Next week is Gen Con. I'm not officially on any panels, but I'm in the Authors Avenue in the Dealers hall, Booth AL, right across from Extra Life. I'll be there for most of the Dealer Room Hours. I've got morning breakfast meetings set up, and I will be attending the "What's New with Catalyst" panel. Other than that, my evenings are free. Let me know if you'd like to get together. Otherwise, come see me at my booth and say hello!
I'll have copies of:
- The Prince of Artemis V (new to Gen Con).
- A is for Apex (debuting at Gen Con).
- BattleTech: The Nellus Academy Incident (new to Gen Con).
- Arkham Horror: To Fight the Black Wind (new to Gen Con).
- The Last Days of Salton Academy (out of print).
- All the AIP books.
Hope to see you there!
Sometime, long ago, I had the idea for an ABC book. It was dark, creepy, and awfully cute. However, I have no skill at art. Thus, A is for Apex sat in the "hiatus" file for years. Then I met Elizabeth. I liked her art style. I liked her. I thought we might work well together. We auditioned each other on The Prince of Artemis V, a comic book version of my most popular YA short story to date. We liked it and thought, why not do another project together. Rubbing my hands together, I asked, "Have you ever wanted to do an ABC book?" The gleam in her eyes was answer enough.
May I present to you, A is for Apex!
Learn the English alphabet with this one-of-a-kind book for the little ghoul in your life. Monsters, mayhem, graveyards, and a zombie named Oscar, mixed with a little bit of science, come to life in charming rhymes and illustrations. Each letter receives its own two page fun illustration to spark the imagination of you and your little ghoul. There are many details to be explored during every read.
This book is dedicated to all the little mad scientists out there, especially those who like the creepy stuff.
I hope you all love this book.
Amazon ebook, physical | Barnes & Noble ebook, physical
Release date: 1 August 2018
Life has been busy, busy, busy, but good.
I've finished Rogue Academy: Iron Dawn, polish-edited it, and turned it in. I feel accomplished and actually pretty good about the manuscript. Of course, now I’m in that “I finished a novel, now what?” flail. It’s not that I don’t have stuff to work on. I do. It’s the fact that it feels like I’m doing “procrastination work” – which is what writing flash fiction, editing, and outlining is while I’m novel drafting. I’ll shake my brain out soon enough.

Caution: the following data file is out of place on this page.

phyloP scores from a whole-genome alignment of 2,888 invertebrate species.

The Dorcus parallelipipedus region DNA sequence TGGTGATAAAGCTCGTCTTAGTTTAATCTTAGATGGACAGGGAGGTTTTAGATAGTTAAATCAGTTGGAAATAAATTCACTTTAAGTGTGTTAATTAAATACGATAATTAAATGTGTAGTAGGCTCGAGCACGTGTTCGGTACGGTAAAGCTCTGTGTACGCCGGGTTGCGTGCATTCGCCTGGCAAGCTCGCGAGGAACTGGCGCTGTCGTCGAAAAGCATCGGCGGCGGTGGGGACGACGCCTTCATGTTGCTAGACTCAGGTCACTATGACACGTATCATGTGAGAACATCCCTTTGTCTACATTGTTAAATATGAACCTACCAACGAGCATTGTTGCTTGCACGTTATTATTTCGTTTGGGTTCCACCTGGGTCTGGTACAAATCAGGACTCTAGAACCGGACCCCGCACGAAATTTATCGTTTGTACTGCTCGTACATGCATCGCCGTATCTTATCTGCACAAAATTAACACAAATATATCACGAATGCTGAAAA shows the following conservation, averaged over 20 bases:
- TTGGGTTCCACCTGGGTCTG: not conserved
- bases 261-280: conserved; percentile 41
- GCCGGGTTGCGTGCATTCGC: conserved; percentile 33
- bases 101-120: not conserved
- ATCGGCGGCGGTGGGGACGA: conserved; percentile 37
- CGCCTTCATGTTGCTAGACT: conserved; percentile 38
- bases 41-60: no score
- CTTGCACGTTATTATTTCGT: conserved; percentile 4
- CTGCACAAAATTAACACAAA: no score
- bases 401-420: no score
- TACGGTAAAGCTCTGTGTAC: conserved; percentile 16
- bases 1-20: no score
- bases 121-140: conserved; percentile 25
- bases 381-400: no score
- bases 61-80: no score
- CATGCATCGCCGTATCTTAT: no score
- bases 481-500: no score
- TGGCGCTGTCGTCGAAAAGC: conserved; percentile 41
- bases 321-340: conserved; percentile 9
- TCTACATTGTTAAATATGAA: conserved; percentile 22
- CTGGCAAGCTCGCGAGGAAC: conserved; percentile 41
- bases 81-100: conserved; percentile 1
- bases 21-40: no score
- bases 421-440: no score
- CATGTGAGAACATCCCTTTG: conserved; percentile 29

What am I working on now?
- Shadow Bytes – five pieces of Shadowrun flash fiction for a podcast.
- Editing the stories for A Secret Guide to Fighting Elder Gods Lovecraft anthology.
- Prepping to write a Shadowrun novella, A Kiss to Die For.
What does my brain want to work on? After a call with my agent, a far future oceanic novella that I've been noodling over for about a year now. It might become a good Wit'n'Word writing group project.
August – I have two major conventions coming up in August: Gen Con and WorldCon. I am a dealer at both and a panelist at WorldCon. I’ll find out this week if I have any panel things to do for Cat Labs at Gen Con. I’ve got my house/cat sitters in place. I’ve started my plans for packing. Gen Con will be more complex than WorldCon, but all of it is doable.
September – I’m participating in the North Coast Redwoods Writers’ Conference. I’ll be reading Friday night, 21 Sep, and teaching two workshops on Saturday, 22 Sep.
Back patio – Our house is 30+ years old. We’re the second owners. We’re slowly making it look less like a 30+ year old house. The latest project is replacing the back red-brick patio with pretty grey paver stones. The Husband did most of the work. It’s involved and still ongoing. There’ll be a blog post about it soon. It’s not done because it includes replacing the deck stairs on the patio side of things.
Eating from the pantry – Twice a year, the Husband and I do what we call “eating from the pantry.” We don’t eat out. We don’t grocery shop except for fresh veggies and milk. We eat from what we have in the pantry and the deep freeze for the full month as a way of cleaning out the older / soon-to-expire dry goods. It’s also a way to save money. Of course, this means we end up with some strange meals by the end of the month. Bubble-and-Squeak for the win!
All four of them are fat and happy. I’m sure you can see that from my Twitter and Instagram. Feel free to join us there.
From now until I decide I want to stop doing this, I will be giving out a monthly “Jennifer Award” for the best new-to-me thing I read that month. This can be fiction or non-fiction. It can be an essay/article, a short story, a novelette, a novella, or a novel. It doesn’t matter when it came out. It only matters that this is the first time I read it and I thought it was the best thing I read all month. Yes, it is completely subjective and biased towards what I like to read.
The winner will receive a shiny digital badge and a $5 gift card.
The winner for June 2018 is “Daddy’s Girl” by Jennifer R. Donohue. You can read it now on Syntax & Salt Magazine. This is the kind of short story that I adore. The end was a gut punch. It was so unexpected and yet… unsurprising when I thought about it. The clues were there. It’s rare that I reread a short story immediately after I just read it, but this one I had to. The story was good. The craft was better. Well done, Jennifer.
Jan: Godfall and Other Stories by Sandra M. Odell
Feb: “When We Fall” by Kameron Hurley
Mar: The Alastair Stone Chronicles by R.L. King
Apr: Deep Roots by Ruthanna Emrys
May: “The Soul of Horses” by Beth Cato
June: “Daddy’s Girl” by Jennifer R. Donohue